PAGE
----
To summarize, I agree with Michael’s and Suresh’s sentiments that biases are harmful and should be combated. I just don’t think anonymous submissions are the way to go about that.
11 thoughts on “On double blind reviews in theory conferences”
“I also don’t buy the suggestion that we must know the author’s identity to evaluate if the proof is correct.”
I will make the same objection here that I made before: One need not trivialize the argument in order to argue for or against it. Of course it’s not necessary to know the authors’ identity to verify correctness. That’s the whole idea of a proof. But you would not have posted about the 2->2 conjecture so quickly (it is a long, technical, and still not independently verified) if the authors had been three unknown students. The approach (expansion in the Grassman graphs) itself would have given you some confidence, but I suspect you would still be more cautious.
I worry more about systemic bias than implicit bias (it’s easier to worry about). People tend to think of villains (those selfish people who can’t avoid pushing the needle in their own favor). But the model of non-anonymous reviewing creates a situation in which the social optimum is unfair, even though every reviewer is acting in a fair and rational way.
As the chair of graduate admissions right now, this phenomenon is particularly clear. We have 2000+ applications, but a limited pool of humans able to read and carefully evaluate them. So we allocate attention based on priors, and those priors are determined largely by the undergraduate institution of the applicant. (It is hard to argue that this isn’t the signal that maximizes the ratio of its value to the effort to measure the signal.)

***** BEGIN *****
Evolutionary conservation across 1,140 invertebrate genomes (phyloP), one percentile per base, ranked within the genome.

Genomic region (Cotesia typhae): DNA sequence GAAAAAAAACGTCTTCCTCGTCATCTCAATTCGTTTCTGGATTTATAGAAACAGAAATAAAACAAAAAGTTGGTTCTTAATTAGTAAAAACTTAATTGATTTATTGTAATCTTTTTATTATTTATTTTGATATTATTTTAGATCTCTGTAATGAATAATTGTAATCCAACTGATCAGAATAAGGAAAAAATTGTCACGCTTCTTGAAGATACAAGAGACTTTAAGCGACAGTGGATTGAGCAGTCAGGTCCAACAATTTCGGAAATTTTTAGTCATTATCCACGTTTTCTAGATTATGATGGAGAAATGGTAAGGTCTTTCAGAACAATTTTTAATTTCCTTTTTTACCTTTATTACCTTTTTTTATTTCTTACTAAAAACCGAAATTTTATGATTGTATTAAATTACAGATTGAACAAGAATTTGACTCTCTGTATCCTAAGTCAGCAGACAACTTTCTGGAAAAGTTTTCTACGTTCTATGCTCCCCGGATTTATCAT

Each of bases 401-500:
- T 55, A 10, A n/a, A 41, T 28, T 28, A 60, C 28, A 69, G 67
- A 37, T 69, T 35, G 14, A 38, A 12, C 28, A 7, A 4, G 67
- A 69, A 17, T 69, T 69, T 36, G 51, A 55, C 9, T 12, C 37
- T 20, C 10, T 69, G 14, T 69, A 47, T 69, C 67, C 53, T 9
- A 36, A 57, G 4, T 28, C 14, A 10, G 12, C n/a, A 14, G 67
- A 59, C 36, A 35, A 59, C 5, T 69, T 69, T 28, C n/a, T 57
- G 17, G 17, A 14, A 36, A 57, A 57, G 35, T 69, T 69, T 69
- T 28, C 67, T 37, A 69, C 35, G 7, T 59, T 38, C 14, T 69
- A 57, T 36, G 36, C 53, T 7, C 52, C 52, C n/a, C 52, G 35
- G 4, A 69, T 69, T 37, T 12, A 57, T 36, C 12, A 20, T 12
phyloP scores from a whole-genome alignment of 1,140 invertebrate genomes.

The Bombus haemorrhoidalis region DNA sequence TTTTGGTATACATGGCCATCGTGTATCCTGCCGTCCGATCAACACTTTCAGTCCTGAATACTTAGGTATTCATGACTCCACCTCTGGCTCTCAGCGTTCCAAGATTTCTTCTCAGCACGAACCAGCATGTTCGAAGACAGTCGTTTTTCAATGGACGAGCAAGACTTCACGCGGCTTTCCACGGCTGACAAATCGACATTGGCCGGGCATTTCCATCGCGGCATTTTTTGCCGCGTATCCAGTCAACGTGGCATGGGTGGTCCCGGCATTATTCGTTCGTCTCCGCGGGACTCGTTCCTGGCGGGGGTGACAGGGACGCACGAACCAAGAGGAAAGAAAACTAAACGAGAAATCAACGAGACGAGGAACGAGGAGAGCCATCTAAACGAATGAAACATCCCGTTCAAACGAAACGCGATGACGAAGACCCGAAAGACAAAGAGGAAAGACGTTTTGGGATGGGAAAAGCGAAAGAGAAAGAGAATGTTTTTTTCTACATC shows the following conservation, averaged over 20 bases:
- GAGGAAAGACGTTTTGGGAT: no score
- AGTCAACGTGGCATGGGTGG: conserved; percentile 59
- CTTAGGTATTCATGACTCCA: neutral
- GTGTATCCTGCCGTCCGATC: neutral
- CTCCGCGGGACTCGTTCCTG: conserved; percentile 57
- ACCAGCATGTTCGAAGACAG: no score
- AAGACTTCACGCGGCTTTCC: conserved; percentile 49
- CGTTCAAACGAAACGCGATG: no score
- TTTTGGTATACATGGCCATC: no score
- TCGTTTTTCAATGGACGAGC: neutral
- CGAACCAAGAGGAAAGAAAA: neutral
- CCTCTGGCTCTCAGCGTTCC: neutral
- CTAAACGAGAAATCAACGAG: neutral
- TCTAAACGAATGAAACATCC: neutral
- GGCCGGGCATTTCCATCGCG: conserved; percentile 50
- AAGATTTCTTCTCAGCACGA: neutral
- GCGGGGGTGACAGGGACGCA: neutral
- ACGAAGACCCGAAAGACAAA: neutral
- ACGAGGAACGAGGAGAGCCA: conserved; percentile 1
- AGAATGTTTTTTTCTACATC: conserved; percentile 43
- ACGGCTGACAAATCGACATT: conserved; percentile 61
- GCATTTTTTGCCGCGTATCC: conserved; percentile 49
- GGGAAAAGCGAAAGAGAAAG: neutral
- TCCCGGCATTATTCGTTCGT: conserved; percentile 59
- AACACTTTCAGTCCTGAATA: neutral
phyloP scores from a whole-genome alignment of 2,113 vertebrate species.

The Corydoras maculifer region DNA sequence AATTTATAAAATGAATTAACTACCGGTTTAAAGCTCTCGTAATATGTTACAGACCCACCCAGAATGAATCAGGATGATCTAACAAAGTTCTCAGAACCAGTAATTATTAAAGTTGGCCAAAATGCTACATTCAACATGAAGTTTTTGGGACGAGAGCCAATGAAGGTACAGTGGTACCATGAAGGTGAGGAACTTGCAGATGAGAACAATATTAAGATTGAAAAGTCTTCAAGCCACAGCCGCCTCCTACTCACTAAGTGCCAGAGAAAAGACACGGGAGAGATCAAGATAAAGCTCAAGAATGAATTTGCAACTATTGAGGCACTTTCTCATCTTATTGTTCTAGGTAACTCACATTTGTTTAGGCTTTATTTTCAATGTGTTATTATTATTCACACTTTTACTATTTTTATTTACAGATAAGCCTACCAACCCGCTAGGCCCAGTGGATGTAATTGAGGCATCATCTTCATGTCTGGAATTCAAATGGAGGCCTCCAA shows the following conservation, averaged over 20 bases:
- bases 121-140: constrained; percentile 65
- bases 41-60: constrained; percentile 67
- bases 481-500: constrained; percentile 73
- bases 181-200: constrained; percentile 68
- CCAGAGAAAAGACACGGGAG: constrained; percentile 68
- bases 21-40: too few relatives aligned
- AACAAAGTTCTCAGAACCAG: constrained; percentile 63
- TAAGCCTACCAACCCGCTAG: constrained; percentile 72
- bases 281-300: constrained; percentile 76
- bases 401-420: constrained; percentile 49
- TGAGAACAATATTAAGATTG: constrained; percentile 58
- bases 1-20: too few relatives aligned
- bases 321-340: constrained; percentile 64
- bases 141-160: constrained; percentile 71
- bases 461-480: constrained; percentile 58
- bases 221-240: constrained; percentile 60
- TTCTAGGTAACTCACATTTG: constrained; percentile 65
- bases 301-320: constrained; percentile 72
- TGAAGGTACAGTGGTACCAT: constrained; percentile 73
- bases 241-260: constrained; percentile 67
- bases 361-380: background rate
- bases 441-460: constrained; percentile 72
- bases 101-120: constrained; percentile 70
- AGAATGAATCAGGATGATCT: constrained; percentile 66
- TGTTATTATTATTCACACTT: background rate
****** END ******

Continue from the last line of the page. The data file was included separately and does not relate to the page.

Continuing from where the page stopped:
Every application has at least one human reader and outstanding applications are assigned more readers. But the end result is probably the following: The very best applicants get attention, regardless of their institution. In the middle ground, where meaningfully distinguishing among applicants is harder, the process tends to favor people from well-known institutions simply because one can get a final pool of the same quality with comparably less expended effort.
With more resources, fairness would improve. Fairness is expensive. That doesn’t mean it isn’t worth it. (I personally think it is.) But I don’t think saying “Look, fairness is actually cheap” by dismissing the value of things (like knowing that the author is a domain expert) is a realistic approach.
I was perhaps too succinct. It’s not that in general, knowing the author does not save us a lot of time in adjusting our priors in our day to day lives. But I do think that (unlike the graduate admissions case) having the names of the authors is not a huge time saver for the sake of verifying correctness in conference refereeing.
This is because:
(a) For most reviewed papers, the proof verification part is not the time consuming part. Most papers are rejected because the result is not interesting, not because we suspect the proof is incorrect. And since we don’t do full verification but rather check that a proof makes sense, it is only some papers with particularly subtle proofs where we need to really delve deeply.
(b) That said, for some papers, it really all boils down to the proof, and you can’t get a good sense for it without investing significant effort. To the credit of the theory community, in such cases I’ve seen time and again referees invest significant time and effort in understanding the proof (in some cases having many rounds of back and forth with the authors in clarifying proofs) even when the author is well known. We don’t just blindly trust the author. In particular, while you’re right that I posted about the 2 to 2 conjecture because I know the authors, I wouldn’t have done that if I had to review the paper for a conference. I would not go over the proof line by line, but would make sure I understand its structure and that it all makes sense, whether it is by these guys or an author I never heard about before.